Hierarchical control framework to exploit community energy storage for both local and system benefit

Kounnos, Petros (2018) Hierarchical control framework to exploit community energy storage for both local and system benefit. PhD thesis, University of Nottingham.

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According to the legally binding target for European governments, by 2020, 15-20% of the EU`s energy consumption should be produced from renewable sources. Furthermore, according to the National Grid`s estimate for future energy scenarios in the UK, by 2035/36 (according to the “Gone Green” future scenario) annual electricity demand could potentially reach 375TWh/year with the residential consumption energy forming 33% of the total electricity demand [3]. As claimed by the same scenario, Renewable Generation (RG) will represent 53% of the installed capacity and will provide 50% of the generated energy with wind and PV contributing almost 46% of the supply mix.

The combination of integrating intermittent RG, reducing fossil fuel based generation and the electrification of heat and transport (which will inevitably lead to higher electricity demand), means that if the current electricity transmission and distribution system remains unchanged, it will struggle to meet:

• Reduce Power quality

• Overloading of distribution equipment (e.g transformers and feeders)

• Increasing network losses

• Higher number of system frequency deviations

• Increased voltage unbalance

• Fault detection and Location

In systems dominated by Renewable Energy Sources (RES) the dominant challenges will be the reduced inertia of the electrical system and the associated increasing need for frequency regulation services.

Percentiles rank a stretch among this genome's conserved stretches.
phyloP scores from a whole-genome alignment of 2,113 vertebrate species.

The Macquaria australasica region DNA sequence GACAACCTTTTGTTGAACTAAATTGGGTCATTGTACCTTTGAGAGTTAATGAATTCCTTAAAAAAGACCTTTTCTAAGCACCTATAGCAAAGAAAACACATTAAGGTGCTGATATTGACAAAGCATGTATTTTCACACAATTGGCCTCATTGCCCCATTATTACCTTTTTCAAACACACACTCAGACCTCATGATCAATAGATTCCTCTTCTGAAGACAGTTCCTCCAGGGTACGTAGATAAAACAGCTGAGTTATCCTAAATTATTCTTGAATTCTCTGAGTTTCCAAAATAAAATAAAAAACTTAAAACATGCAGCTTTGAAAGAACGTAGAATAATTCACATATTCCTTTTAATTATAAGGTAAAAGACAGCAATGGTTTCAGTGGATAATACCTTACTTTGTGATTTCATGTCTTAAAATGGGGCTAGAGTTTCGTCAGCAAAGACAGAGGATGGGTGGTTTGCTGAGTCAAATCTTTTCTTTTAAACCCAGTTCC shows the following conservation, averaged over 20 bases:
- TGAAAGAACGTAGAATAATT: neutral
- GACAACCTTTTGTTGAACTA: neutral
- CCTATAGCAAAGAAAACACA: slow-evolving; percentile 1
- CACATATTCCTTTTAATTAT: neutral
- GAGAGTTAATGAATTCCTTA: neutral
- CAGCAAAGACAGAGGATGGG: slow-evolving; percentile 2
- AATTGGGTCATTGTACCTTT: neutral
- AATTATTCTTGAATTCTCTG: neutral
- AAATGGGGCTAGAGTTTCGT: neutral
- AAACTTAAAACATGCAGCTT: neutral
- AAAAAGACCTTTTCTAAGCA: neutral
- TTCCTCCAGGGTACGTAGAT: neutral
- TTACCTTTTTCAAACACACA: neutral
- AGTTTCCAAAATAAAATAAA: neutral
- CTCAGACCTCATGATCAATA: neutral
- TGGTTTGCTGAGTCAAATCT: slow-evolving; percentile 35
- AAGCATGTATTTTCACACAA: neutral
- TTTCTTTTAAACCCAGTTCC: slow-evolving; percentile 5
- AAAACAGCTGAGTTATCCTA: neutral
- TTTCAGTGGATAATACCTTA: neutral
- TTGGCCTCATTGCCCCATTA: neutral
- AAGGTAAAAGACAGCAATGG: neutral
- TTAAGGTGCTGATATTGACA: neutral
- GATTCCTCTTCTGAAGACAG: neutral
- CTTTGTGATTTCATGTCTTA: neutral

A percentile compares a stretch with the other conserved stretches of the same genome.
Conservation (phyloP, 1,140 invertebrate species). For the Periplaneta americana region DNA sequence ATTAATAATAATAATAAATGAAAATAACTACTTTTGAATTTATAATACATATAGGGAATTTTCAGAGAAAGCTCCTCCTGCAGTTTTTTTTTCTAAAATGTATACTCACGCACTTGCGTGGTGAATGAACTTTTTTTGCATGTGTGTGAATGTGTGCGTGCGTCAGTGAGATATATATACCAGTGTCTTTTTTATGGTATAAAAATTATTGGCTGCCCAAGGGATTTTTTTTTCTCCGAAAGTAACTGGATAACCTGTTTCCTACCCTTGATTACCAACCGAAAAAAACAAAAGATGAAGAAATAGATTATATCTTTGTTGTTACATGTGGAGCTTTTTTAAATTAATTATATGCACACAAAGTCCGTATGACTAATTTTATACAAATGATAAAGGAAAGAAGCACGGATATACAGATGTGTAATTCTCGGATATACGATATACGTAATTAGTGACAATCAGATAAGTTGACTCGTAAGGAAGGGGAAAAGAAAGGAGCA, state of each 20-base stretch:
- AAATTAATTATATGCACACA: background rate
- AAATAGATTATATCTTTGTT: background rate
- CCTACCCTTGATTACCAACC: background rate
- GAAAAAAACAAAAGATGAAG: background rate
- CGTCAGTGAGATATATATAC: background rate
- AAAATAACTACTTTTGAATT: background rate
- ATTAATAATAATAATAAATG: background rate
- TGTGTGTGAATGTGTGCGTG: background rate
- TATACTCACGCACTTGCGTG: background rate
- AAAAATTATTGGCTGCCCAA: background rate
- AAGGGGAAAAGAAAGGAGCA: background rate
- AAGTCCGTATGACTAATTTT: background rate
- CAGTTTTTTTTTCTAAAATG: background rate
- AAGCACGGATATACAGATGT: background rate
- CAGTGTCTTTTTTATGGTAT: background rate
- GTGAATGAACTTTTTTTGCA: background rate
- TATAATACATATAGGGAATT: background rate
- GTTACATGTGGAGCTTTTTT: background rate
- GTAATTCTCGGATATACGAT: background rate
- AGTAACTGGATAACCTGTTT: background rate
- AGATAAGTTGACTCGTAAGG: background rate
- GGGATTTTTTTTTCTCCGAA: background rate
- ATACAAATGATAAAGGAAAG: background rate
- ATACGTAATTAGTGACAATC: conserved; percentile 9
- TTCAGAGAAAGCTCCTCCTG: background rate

Over recent years small home Battery Energy Storage Systems (BESS) in combination with solar PV systems have become commercially available and more affordable. The storage capacity of new, small scale residential BESS units (e.g Tesla Powerwall) is also increasing.

The aim of this project is to investigate how domestic Battery Energy Storage Systems can contribute to Frequency Regulation services and at the same time provide benefit for electricity end-users through achieving local community objectives such as reduction of import at peak tariff periods and increased “self-consumption” of locally generated renewable energy. Furthermore, it will explore if the creation of energy community entities can improve these.

In the process of tackling these questions a novel hierarchical control framework has been proposed which is able to exploit community BESS, for both local/community benefit and system benefit. In addition, while simulating the proposed control framework a novel electric vehicle model (EV) was developed in order to aid the investigation of future energy scenarios.

Real time data from photovoltaic systems and the electrical system frequency data were analysed and used to understand the requirement for Frequency Regulation Services. This informed the development of a novel higher level control, the Adaptive Community Power Profiler – Energy Management System (ACPP-EMS) which was able to provide local and national benefit through controlling BESS in small communities with low level real time controllers by imposing Power Profiling targets to achieve multiple objectives. Simulation studies demonstrate the benefits provided by this controller.

Item Type: Thesis (University of Nottingham only) (PhD)
Supervisors: Sumner, Mark
Christopher, Edward
Keywords: Energy storage
Subjects: T Technology > TK Electrical engineering. Electronics Nuclear engineering
Faculties/Schools: UK Campuses > Faculty of Engineering
Item ID: 53275
Depositing User: Kounnos, Petros
Date Deposited: 12 Dec 2018 04:40
Last Modified: 08 Feb 2019 08:47
URI: https://eprints.nottingham.ac.uk/id/eprint/53275

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